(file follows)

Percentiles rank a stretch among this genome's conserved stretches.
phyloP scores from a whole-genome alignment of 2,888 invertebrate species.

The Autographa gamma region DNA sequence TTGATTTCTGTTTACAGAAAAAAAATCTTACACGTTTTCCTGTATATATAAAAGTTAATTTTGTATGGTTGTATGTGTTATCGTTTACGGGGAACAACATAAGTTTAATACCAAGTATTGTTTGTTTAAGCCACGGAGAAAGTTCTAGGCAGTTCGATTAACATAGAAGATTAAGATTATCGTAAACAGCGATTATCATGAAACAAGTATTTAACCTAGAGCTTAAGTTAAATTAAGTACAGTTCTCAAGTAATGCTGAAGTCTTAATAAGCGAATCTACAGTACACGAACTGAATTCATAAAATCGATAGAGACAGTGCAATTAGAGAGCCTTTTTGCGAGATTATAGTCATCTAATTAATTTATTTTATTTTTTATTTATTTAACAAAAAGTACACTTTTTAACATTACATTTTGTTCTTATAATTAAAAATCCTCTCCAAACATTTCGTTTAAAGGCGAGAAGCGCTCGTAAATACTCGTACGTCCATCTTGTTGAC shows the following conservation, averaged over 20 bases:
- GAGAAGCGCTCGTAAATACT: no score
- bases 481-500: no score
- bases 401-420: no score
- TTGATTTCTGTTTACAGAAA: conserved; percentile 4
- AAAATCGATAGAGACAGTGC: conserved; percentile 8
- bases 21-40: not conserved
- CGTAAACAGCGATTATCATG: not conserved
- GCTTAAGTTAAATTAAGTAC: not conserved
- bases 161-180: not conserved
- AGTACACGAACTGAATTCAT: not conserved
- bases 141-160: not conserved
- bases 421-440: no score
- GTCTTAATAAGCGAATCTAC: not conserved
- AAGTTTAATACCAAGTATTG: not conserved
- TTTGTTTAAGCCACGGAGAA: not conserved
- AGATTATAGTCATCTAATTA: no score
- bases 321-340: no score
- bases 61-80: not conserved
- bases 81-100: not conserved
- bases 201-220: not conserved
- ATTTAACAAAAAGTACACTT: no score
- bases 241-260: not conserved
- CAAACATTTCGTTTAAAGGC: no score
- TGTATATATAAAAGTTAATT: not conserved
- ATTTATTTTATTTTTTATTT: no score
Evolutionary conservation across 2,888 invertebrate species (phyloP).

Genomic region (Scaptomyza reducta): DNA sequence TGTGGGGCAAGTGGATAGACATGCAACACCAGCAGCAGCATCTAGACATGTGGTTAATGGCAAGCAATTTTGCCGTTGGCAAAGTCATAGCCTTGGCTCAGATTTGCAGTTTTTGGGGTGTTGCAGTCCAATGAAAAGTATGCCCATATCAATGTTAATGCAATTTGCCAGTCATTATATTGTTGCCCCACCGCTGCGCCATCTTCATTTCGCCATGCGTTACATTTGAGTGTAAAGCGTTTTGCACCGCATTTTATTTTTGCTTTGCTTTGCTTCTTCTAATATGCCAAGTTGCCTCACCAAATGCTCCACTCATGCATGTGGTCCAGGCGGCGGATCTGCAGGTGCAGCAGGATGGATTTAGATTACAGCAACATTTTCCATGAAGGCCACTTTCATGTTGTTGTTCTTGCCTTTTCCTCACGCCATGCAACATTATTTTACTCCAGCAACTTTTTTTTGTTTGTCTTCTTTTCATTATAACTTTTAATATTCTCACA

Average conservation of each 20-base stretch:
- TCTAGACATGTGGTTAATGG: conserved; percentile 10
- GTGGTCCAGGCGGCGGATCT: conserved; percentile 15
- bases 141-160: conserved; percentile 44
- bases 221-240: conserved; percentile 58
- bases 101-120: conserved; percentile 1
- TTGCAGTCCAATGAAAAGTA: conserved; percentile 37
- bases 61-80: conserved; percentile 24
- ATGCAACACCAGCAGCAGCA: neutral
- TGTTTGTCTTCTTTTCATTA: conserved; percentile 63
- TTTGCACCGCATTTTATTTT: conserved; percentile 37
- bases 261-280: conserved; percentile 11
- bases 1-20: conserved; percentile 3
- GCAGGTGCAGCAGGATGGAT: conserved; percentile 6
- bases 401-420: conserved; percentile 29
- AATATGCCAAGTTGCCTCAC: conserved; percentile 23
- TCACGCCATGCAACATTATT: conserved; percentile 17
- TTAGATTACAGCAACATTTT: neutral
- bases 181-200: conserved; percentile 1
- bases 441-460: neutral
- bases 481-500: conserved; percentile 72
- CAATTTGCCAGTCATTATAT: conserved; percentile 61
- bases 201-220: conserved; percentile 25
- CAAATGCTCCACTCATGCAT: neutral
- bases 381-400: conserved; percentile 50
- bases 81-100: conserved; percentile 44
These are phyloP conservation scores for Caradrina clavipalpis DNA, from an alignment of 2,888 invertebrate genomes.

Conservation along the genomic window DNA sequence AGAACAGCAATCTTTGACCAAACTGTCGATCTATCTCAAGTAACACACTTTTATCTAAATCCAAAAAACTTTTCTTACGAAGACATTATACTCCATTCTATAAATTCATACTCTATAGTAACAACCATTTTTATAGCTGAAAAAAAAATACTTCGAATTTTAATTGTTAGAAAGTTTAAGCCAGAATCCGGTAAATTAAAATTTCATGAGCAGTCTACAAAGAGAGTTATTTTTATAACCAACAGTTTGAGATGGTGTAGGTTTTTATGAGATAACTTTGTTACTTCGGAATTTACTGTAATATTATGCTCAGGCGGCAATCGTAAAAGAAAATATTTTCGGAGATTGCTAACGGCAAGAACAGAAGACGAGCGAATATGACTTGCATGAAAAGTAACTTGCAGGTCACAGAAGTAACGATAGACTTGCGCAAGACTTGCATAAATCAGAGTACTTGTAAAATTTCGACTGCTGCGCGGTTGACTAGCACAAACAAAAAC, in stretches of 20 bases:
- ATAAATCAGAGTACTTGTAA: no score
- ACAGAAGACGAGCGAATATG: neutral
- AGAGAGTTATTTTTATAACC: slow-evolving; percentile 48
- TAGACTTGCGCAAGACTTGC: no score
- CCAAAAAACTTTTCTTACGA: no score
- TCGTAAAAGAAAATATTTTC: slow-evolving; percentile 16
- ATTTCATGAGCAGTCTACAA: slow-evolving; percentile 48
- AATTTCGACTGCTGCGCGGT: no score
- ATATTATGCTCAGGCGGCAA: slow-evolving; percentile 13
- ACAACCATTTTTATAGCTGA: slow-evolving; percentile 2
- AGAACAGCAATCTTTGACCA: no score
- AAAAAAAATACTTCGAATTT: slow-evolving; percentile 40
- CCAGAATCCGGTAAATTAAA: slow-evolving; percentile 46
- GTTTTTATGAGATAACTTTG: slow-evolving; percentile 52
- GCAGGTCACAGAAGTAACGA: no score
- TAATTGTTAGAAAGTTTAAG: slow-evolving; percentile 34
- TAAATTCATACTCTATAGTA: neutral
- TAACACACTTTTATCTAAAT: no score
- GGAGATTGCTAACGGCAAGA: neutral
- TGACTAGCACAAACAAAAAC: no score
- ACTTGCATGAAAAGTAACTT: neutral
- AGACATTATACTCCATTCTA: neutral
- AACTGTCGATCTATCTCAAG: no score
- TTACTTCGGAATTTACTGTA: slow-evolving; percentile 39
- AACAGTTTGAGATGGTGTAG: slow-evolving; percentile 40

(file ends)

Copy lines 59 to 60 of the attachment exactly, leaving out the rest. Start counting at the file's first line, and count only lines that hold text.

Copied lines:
- ATAAATCAGAGTACTTGTAA: no score
- ACAGAAGACGAGCGAATATG: neutral